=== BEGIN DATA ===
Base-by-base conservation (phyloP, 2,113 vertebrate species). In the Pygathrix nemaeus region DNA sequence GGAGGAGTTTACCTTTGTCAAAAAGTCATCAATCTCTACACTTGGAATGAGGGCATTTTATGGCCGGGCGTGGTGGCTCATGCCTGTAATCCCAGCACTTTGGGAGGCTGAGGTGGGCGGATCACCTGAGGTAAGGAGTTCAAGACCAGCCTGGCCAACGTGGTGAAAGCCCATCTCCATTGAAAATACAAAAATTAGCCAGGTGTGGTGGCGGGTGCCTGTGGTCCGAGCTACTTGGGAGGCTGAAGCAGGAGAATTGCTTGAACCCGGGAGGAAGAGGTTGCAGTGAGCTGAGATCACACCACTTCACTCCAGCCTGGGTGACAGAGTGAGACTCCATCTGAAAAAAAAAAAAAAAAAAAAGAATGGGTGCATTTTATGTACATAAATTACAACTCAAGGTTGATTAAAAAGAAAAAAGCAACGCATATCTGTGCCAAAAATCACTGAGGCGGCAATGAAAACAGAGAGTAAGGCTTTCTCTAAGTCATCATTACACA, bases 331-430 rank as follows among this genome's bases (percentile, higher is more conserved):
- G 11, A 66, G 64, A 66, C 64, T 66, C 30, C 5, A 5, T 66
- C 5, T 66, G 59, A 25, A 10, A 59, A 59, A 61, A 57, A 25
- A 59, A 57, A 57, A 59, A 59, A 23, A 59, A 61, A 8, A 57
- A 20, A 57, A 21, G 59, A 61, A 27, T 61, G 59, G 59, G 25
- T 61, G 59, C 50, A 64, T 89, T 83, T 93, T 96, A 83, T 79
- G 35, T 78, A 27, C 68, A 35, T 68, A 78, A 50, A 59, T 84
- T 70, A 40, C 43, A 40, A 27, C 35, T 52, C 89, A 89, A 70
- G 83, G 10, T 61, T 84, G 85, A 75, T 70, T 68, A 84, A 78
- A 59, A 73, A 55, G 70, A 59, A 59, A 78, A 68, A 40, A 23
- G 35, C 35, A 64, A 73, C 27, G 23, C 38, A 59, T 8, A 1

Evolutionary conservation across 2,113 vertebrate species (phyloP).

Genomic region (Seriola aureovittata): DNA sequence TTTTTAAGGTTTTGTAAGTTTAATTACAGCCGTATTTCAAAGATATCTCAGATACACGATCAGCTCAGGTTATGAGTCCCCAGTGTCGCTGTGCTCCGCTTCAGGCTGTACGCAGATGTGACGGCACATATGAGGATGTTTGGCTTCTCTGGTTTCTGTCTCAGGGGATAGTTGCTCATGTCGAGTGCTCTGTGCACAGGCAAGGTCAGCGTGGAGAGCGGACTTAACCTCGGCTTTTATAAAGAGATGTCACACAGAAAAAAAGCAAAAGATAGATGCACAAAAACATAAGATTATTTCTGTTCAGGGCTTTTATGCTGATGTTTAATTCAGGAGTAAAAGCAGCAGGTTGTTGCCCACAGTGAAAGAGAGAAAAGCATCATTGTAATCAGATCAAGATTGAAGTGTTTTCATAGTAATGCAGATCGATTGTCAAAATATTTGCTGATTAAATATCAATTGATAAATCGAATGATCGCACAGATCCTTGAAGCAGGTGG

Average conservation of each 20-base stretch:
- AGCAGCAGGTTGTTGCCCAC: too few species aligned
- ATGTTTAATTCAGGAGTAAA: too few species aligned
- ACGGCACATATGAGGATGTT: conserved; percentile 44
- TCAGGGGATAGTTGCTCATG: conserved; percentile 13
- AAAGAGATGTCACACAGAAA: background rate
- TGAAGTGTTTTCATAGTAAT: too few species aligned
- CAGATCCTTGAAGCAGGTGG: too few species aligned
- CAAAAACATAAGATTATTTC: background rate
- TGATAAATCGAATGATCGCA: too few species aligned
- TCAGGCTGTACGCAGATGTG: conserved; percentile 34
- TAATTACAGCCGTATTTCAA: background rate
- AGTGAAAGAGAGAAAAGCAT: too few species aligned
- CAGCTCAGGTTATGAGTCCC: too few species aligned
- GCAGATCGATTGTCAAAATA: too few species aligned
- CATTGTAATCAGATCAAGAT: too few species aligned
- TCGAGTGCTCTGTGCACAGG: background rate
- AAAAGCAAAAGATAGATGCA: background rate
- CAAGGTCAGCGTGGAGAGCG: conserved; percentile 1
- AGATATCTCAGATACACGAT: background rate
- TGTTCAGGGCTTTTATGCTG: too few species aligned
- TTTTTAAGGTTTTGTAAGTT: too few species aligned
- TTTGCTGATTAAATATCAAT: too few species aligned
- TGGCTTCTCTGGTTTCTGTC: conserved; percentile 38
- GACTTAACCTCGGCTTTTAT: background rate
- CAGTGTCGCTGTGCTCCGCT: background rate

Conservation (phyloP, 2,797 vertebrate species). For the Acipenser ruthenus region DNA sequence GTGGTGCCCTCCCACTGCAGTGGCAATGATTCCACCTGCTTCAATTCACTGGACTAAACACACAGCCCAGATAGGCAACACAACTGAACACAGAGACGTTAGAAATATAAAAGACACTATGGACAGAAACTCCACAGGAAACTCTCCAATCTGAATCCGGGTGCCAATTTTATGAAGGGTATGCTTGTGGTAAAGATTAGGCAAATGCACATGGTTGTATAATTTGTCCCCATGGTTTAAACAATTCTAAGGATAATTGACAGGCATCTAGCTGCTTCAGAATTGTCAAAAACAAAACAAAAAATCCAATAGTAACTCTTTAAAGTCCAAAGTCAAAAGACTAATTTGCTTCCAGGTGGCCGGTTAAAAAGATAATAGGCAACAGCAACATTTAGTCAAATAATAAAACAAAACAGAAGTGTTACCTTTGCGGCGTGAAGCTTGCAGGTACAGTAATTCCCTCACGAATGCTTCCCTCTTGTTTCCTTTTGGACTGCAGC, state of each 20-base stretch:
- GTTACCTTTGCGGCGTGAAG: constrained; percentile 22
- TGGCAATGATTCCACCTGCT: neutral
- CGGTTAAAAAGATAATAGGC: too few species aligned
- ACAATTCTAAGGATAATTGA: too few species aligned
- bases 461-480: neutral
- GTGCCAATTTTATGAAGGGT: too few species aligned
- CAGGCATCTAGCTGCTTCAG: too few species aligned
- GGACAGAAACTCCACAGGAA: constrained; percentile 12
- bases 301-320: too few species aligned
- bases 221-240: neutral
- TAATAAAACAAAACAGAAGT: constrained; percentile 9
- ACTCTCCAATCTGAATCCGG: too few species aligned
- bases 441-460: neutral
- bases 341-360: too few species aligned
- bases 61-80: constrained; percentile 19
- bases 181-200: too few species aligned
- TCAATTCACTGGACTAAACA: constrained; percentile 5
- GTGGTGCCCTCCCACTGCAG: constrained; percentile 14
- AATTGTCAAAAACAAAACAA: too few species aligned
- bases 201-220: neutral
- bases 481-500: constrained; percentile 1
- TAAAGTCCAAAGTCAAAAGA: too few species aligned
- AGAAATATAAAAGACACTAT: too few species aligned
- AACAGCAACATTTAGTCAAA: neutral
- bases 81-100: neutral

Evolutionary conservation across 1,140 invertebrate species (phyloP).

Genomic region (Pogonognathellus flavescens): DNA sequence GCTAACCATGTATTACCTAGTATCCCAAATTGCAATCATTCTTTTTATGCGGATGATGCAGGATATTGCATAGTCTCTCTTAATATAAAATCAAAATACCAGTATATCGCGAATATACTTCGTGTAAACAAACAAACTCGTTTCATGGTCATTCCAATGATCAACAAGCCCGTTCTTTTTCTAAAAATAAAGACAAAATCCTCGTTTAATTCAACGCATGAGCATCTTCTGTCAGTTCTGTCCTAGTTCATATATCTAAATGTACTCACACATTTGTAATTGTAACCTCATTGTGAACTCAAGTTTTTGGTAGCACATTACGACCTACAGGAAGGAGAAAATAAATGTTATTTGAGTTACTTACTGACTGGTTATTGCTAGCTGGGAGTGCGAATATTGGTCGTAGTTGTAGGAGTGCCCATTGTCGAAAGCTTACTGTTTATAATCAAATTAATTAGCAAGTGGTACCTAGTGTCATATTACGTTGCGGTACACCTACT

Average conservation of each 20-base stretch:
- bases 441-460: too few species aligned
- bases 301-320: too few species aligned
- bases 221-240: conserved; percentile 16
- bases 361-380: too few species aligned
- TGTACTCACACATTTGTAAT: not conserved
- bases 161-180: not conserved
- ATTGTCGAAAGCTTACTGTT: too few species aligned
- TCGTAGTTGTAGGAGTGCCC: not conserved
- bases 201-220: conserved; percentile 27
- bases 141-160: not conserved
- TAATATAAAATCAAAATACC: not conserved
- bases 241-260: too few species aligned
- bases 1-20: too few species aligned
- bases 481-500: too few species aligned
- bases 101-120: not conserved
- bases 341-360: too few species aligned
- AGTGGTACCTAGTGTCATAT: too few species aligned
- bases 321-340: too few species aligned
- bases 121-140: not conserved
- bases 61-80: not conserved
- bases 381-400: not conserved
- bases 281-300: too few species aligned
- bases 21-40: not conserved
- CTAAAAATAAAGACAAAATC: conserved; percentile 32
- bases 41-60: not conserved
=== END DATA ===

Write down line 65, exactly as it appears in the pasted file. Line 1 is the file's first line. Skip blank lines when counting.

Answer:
- bases 81-100: neutral